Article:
Shows & Panels
- The 2014 Big Picture on Cyber Security
- AFCEA Answers
- Ask the CIO
- Building the Hybrid Cloud
- Connected Government: How to Build and Procure Network Services for the Future
- Continuing Diagnostics and Mitigation: Discussion of Progress and Next Steps
- Federal Executive Forum
- Federal Tech Talk
- The Future of Government Data Centers
- The Future of IT: How CIOs Can Enable the Service-Oriented Enterprise
- The Intersection: Where Technology Meets Transformation
- Maximizing ROI Through Data Center Consolidation
- Moving to the Cloud. What's the best approach for me
- Navigating Tough Choices in Government Cloud Computing
- The New Generation of Database
- Satellite Communications: Acquiring SATCOM in Tight Times
- Targeting Advanced Threats: Proven Methods from Detection through Remediation
- Transformative Technology: Desktop Virtualization in Government
- The Truth About IT Opex and Software Defined Networking
- Value of Health IT
- Air Traffic Management Transformation Report
- Cloud First Report
- General Dynamics IT Enterprise Center
- Gov Cloud Minute
- Government in Technology Series
- Homeland Security Cybersecurity Market Report
- National Cybersecurity Awareness Month
- Technology Insights
- The Cyber Security Report
- The Next Generation Cyber Security Experts
Shows & Panels
Immigration agency opens gate for online applications
Tuesday - 5/22/2012, 1:16pm EDT
USCIS Director Alejandro Mayorkas (Photo courtesy USCIS)
The logo for the new system even includes an image of the Statue of Liberty, which welcomed immigrants to the country as they entered Ellis Island.
"This is really the beginning of the future for our agency," Mayorkas said.
Tuesday's launch is the first phase in the agency's comprehensive Transformation Program. When completed, the USCIS will manage 6 to 7 million applications online every year.
"We are really transforming the agency from a paper-based agency to...an online environment. It's a very complex and challenging effort. It's something that other organizations have not succeeded in accomplishing, whether in the public or private sector," Mayorkas.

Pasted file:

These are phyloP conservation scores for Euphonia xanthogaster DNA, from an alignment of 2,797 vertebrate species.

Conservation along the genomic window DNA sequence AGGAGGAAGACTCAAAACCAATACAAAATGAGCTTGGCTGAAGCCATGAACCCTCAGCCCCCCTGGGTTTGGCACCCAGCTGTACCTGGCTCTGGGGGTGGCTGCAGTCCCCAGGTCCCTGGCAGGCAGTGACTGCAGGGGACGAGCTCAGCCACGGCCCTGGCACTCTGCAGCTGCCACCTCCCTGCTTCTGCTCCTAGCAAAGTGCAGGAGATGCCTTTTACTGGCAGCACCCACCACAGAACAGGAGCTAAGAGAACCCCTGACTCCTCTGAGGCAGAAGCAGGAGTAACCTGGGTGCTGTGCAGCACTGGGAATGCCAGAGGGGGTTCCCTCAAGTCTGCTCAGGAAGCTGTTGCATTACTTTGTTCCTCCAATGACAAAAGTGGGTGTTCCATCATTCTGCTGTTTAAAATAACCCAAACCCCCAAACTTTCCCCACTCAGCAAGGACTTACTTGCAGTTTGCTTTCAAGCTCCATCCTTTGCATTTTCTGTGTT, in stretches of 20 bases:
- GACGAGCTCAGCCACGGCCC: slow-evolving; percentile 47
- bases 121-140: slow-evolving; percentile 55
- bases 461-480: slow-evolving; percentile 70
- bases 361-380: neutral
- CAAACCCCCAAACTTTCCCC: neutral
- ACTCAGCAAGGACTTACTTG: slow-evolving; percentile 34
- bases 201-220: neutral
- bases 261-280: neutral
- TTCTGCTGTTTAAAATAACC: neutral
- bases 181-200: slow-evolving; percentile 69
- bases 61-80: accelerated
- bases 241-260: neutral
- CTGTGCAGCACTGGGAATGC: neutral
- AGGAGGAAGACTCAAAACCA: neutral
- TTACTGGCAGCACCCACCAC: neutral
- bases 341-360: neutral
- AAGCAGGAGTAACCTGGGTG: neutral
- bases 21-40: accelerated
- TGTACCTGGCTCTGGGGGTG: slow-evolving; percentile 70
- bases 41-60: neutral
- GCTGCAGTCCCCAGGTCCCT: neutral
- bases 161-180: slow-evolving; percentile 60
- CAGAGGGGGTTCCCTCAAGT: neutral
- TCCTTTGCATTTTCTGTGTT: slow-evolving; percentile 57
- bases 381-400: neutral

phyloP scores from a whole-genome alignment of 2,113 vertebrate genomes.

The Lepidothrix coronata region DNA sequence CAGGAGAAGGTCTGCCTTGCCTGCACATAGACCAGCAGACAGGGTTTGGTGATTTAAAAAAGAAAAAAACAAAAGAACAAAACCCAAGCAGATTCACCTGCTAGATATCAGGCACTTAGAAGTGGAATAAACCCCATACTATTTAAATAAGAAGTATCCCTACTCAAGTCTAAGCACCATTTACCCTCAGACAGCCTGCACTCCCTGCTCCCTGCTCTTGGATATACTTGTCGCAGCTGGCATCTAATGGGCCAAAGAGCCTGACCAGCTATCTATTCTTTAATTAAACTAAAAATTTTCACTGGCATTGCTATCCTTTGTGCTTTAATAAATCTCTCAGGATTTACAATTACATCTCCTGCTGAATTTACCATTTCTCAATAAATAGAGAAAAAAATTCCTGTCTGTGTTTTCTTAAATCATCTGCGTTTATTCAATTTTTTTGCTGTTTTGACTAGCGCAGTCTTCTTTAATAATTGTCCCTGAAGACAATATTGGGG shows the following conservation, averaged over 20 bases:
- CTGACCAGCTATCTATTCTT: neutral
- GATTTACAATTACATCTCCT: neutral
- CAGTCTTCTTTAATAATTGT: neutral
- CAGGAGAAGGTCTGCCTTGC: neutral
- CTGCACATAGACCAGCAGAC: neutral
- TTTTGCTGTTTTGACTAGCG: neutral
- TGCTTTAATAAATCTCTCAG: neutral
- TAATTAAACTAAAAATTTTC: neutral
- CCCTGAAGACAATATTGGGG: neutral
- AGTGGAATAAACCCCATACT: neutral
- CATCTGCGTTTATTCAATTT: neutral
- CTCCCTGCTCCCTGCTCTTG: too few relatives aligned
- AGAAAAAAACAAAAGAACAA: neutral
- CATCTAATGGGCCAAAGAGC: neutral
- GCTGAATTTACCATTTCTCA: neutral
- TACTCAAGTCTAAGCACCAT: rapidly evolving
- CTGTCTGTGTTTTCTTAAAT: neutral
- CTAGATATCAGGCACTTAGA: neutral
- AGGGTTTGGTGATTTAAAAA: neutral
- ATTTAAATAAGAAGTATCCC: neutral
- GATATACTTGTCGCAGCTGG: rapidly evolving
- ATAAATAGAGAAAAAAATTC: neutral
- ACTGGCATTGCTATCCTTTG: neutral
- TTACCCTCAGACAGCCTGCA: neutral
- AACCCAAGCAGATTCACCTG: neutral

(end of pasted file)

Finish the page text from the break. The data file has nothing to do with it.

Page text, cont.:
Slow but steady start
To ensure a smooth transition, ELIS is currently only open to individuals filing the I-539 form, which foreign students use to extend or change their visas. Starting the online system with a small group will allow the agency to work out any kinks.
"What we're going to be doing in the next...45 days is retooling and refining some of the characteristics of the initial launch here. And then we're going to be going into phase two," he said.
Phase two will allow organizations and individuals to open "accounts" where all immigration forms can be stored. Eventually, applicants will be able to submit applications, load supporting documents and receive case updates "in real time," all online.
The account system will make it "so that their applications, over time, if they go through the immigration life cycle...with the ultimate goal, of course, being naturalization, they have now established a single account. And all of those applications pass through a single account," Mayorkas said.
Streamlined process, but long wait times will remain
It will also be significantly easier for USCIS employees to adjudicate cases without having to shuffle a single hard-copy application back and forth across different offices throughout the country.
Mayorkas estimated a significant time savings of 15 percent to adjudicate cases, but don't expect notoriously long wait times for visas to become a thing of the past.
"Years-long wait times are really not a function of the work of our agency, but rather the availability of visas by operation of law," Mayorkas said. "Most of our benefits are obtainable within several months."